The U.S. Supreme Court took much of the sting out of the 1986 U.S. Computer Fraud and Abuse Act (CFAA) by clearly ruling on what exceeds authorized access to proprietary computer systems. A divided court on June 3, 2021 ruled in favor of the defendant in Van Buren v. United States by ruling that accessing authorized areas of a proprietary computer system or database does not violate the CFAA.
The 11th Circuit previously upheld a lower federal court’s ruling of a CFAA violation against the defendant, who was a police sergeant at the time of the alleged crime. The defendant allegedly accepted $5,000 to obtain and share information on another person via a law enforcement database. The defendant had full access to the information due to their law enforcement duties as a sergeant.
The employer filed a CFAA complaint against the defendant and argued that they were not authorized to look up the information and share it. A lower court found the defendant guilty, and the 11th Circuit upheld the ruling upon appeal.
Organizations like the Electronic Frontier Foundation filed briefs supporting the U.S. Supreme Court accepting the case. The Electronic Frontier Foundation argued the CFAA is vague and overly broad, which enables abuse of the exceeds authorized access prohibition. It says virtually anyone who goes online could become a criminal by unknowingly violating terms of service for a website, database, or other informational sources.
Exceeds Authorized Access Clearly Defined
The Supreme Court agreed to hear the case in order to clarify just what qualifies as exceeds authorized access. It clearly determined that authorized access generally refers to anything the authorized person could access any file or document for virtually any purpose. If the file, folder, database, or other information source is open and available to the worker, they are authorized to access it.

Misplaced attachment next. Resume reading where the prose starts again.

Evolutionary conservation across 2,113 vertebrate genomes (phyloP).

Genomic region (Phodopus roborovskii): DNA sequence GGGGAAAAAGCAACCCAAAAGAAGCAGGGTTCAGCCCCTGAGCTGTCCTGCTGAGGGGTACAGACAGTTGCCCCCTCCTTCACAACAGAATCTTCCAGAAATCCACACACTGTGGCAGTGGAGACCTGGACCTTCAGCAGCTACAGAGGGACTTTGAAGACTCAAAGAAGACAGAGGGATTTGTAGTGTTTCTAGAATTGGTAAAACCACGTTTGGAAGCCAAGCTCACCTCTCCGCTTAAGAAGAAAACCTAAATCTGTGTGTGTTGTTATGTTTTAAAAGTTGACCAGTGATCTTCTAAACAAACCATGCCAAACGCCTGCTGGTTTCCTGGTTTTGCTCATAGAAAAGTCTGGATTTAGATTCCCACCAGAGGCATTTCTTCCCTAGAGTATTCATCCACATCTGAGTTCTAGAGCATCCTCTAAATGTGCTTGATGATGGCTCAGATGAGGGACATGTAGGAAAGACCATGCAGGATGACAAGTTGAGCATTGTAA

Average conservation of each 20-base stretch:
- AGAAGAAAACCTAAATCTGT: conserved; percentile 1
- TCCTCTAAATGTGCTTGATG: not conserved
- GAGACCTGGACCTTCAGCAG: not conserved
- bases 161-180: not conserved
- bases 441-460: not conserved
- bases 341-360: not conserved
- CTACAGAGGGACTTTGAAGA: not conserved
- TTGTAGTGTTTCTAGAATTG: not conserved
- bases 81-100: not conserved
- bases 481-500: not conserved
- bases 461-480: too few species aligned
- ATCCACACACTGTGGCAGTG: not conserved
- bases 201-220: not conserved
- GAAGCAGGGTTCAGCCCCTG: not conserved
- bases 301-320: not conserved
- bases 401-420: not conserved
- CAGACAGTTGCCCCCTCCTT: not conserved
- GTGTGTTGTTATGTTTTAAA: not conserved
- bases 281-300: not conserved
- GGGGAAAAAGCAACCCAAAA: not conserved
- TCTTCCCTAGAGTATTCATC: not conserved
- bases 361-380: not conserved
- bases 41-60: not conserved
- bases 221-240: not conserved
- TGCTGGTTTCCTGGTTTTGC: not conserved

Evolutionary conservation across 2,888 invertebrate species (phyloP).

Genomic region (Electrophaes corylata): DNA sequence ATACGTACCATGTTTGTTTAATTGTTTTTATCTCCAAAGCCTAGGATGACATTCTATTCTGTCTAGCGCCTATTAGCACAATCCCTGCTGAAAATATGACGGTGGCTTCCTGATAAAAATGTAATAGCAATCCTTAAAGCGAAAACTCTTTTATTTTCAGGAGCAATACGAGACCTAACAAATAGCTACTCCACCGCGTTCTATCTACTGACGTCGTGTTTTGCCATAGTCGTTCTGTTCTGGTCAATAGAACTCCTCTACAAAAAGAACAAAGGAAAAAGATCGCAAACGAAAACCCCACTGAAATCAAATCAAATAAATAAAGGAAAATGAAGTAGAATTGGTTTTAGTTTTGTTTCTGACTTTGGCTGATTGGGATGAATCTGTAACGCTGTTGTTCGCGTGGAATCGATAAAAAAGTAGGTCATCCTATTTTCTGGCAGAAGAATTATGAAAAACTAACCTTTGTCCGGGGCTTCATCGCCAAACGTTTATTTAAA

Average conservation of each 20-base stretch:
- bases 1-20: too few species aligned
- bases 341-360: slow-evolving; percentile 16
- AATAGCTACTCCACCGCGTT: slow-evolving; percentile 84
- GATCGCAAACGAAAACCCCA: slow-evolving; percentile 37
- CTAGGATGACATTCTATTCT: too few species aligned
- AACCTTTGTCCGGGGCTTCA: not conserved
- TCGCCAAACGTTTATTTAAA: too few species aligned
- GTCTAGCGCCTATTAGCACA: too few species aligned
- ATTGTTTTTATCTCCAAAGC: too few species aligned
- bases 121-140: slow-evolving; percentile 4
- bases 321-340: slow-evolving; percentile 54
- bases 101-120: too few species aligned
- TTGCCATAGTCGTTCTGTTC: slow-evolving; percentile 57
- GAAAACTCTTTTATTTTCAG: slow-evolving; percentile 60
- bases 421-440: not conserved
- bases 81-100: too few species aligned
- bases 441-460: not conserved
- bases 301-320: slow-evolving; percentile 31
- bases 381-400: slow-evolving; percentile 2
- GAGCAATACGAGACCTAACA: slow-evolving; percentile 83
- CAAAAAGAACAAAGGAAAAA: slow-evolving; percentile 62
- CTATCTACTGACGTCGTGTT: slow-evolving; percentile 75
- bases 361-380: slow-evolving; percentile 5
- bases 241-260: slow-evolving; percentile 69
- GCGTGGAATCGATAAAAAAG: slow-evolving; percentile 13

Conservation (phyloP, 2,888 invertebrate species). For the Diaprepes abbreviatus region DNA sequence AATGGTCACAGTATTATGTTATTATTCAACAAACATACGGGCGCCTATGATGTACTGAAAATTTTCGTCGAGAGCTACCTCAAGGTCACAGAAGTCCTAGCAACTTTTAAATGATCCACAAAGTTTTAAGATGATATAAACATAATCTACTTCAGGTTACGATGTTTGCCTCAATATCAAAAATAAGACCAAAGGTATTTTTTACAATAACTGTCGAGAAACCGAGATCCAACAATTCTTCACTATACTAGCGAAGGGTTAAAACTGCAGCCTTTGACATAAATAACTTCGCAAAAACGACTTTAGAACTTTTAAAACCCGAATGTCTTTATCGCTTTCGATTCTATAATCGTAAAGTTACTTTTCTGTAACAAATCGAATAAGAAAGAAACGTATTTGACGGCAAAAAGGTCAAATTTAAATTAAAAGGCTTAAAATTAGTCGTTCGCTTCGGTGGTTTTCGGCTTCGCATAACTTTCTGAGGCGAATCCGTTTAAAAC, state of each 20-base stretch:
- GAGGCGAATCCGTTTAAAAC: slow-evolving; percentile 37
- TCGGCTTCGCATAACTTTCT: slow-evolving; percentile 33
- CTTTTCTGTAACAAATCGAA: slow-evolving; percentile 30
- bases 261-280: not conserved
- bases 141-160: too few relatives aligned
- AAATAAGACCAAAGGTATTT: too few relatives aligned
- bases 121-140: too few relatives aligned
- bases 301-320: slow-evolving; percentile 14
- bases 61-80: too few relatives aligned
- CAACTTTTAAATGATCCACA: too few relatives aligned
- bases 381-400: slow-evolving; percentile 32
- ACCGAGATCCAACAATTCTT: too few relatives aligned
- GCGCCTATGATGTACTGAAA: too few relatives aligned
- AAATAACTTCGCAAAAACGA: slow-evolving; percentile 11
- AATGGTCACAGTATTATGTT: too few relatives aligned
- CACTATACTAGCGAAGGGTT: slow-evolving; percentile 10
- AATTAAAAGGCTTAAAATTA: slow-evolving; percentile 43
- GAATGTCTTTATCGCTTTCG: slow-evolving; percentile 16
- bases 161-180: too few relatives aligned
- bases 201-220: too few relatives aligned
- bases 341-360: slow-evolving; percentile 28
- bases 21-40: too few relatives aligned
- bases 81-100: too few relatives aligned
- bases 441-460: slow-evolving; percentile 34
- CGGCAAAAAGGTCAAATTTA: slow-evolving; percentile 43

A worker or other person only can exceed authorized access by going where they are not supposed to go. Any file, document, database, or other information that is off-limits to the worker and cannot normally be accessed. Doing so would be a clear case of exceeding authorized access and would be a violation of the CFAA, the Court ruled.
CFAA violations could carry very severe financial penalties and imprisonment of up to five years for each count. Repeat violations are punishable by up to 10 years per violation, and extreme cases that might involve criminal computer system hacking and similar bad acts could be punished by up to life in prison. For help with complex litigation regarding CFAA violations, an individual should speak to a lawyer.
Philadelphia Employment Lawyers at Sidkoff, Pincus & Green P.C. Help Clients Understand CFAA Violations
If you accessed information that is available to you through a normal part of your job and with full access privileges in place, the Supreme Court ruling says that is not a CFAA violation. You would have to access information that normally is off-limits to actually exceed the authorized limits of your informational access. If you are accused of a CFAA violation, a Philadelphia employment lawyer at Sidkoff, Pincus & Green P.C. can help devise the best possible defense. Contact us online or call us 215-574-0600 for an initial consultation. Located in Philadelphia, we serve clients throughout Pennsylvania and New Jersey.